American tax law subsidizing remittances to Mexico

Why does the U.S. tax code contain a special encouragement for our taxpayers to transfer money to Mexico?  Has consideration been given to using this provision as a bargaining chip in connection with our trade and immigration negotiations with Mexico?

Specifically, the Code creates a special provision with respect to cash transfers to residents of Mexico (with the same applicable to Canada) that are not available for transfers of funds to relatives living in any other country outside the U.S.  According to IRS Publication 501, Table 5 on page 12, the (U.S. taxpayer's) eligible relatives include:

- Your child, stepchild, foster child, or a de­scendant of any of them (for example, your grandchild). (A legally adopted child is considered your child.)

- Your brother, sister, half brother, half sis­ter, stepbrother, or stepsister.

- Your father, mother, grandparent, or other direct ancestor, but not foster parent. Your stepfather or stepmother.

- A son or daughter of your brother or sister. A son or daughter of your half brother or half sister.

- A brother or sister of your father or mother. Your son­in­law, daughter­in­law, father­in­law, mother­in­law, brother­in­law, or sister­in­law.

- Any of these relationships that were established by marriage aren't ended by death or divorce. 

The provision allows the U.S. taxpayer to claim an exemption and deduct $4,050 from taxable income for such relatives living in Mexico, so long as the relative's gross income is less than $4,050 per year, and the U.S. taxpayer taking the exemption provides more than half the person's total support for the year.

The result of this special tax provision is certainly a greater outflow of funds from our country to Mexico than otherwise.  These excess funds could be put to work in our own economy.  U.S. tax revenue would increase, no longer suffering deductions each exemption claimed for dependents living in Mexico. 

Remittances to Mexico from the U.S. exceed $25 billion per year.  With Mexico's average household consisting of 3.8 members and household income averaging approximately $10,000 among its 120 million-strong population, it's easy to imagine the large number of legitimate family exemptions taken by relatives in the U.S., without even considering the opportunities for abuse in claiming such dependents living in Mexico.  One may also wonder why, for example, support for relatives in Haiti or other poor countries is not offered the same tax advantages.

Harry Hunter is the pen name of a writer in Florida.

Why does the U.S. tax code contain a special encouragement for our taxpayers to transfer money to Mexico?  Has consideration been given to using this provision as a bargaining chip in connection with our trade and immigration negotiations with Mexico?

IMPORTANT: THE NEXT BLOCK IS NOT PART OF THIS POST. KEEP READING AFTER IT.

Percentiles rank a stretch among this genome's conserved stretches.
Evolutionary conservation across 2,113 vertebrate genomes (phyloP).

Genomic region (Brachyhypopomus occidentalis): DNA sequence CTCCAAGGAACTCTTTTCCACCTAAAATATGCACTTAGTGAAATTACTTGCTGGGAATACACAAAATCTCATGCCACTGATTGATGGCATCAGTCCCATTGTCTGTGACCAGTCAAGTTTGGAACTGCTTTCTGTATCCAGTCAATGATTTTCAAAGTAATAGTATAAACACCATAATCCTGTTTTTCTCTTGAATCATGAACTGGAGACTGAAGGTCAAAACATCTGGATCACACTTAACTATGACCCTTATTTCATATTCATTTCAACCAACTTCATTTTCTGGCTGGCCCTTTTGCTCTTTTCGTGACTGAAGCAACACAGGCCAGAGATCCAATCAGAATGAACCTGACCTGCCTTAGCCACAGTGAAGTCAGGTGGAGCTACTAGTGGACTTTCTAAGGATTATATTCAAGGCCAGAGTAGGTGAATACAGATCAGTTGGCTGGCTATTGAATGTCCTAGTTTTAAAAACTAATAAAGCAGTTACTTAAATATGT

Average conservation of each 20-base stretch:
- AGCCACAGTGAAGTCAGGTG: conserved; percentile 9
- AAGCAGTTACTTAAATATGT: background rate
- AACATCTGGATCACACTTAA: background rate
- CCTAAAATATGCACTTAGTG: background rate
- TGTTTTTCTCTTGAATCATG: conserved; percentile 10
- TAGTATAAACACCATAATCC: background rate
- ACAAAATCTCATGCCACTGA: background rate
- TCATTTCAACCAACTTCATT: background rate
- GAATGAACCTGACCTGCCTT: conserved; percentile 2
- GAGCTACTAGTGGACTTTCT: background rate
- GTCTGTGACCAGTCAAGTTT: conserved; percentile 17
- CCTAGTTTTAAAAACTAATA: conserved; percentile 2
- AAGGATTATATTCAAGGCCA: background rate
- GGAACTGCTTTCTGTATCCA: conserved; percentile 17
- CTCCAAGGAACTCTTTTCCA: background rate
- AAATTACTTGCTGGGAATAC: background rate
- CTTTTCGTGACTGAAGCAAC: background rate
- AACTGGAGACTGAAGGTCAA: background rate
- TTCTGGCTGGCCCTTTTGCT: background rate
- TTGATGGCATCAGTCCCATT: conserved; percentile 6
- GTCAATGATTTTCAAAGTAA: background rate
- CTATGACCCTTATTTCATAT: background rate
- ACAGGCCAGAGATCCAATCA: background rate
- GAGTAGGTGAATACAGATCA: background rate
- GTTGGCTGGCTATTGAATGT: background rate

Specifically, the Code creates a special provision with respect to cash transfers to residents of Mexico (with the same applicable to Canada) that are not available for transfers of funds to relatives living in any other country outside the U.S.  According to IRS Publication 501, Table 5 on page 12, the (U.S. taxpayer's) eligible relatives include:

- Your child, stepchild, foster child, or a de­scendant of any of them (for example, your grandchild). (A legally adopted child is considered your child.)

- Your brother, sister, half brother, half sis­ter, stepbrother, or stepsister.

- Your father, mother, grandparent, or other direct ancestor, but not foster parent. Your stepfather or stepmother.

- A son or daughter of your brother or sister. A son or daughter of your half brother or half sister.

- A brother or sister of your father or mother. Your son­in­law, daughter­in­law, father­in­law, mother­in­law, brother­in­law, or sister­in­law.

- Any of these relationships that were established by marriage aren't ended by death or divorce. 

The provision allows the U.S. taxpayer to claim an exemption and deduct $4,050 from taxable income for such relatives living in Mexico, so long as the relative's gross income is less than $4,050 per year, and the U.S. taxpayer taking the exemption provides more than half the person's total support for the year.

The result of this special tax provision is certainly a greater outflow of funds from our country to Mexico than otherwise.  These excess funds could be put to work in our own economy.  U.S. tax revenue would increase, no longer suffering deductions each exemption claimed for dependents living in Mexico. 

Remittances to Mexico from the U.S. exceed $25 billion per year.  With Mexico's average household consisting of 3.8 members and household income averaging approximately $10,000 among its 120 million-strong population, it's easy to imagine the large number of legitimate family exemptions taken by relatives in the U.S., without even considering the opportunities for abuse in claiming such dependents living in Mexico.  One may also wonder why, for example, support for relatives in Haiti or other poor countries is not offered the same tax advantages.

Harry Hunter is the pen name of a writer in Florida.

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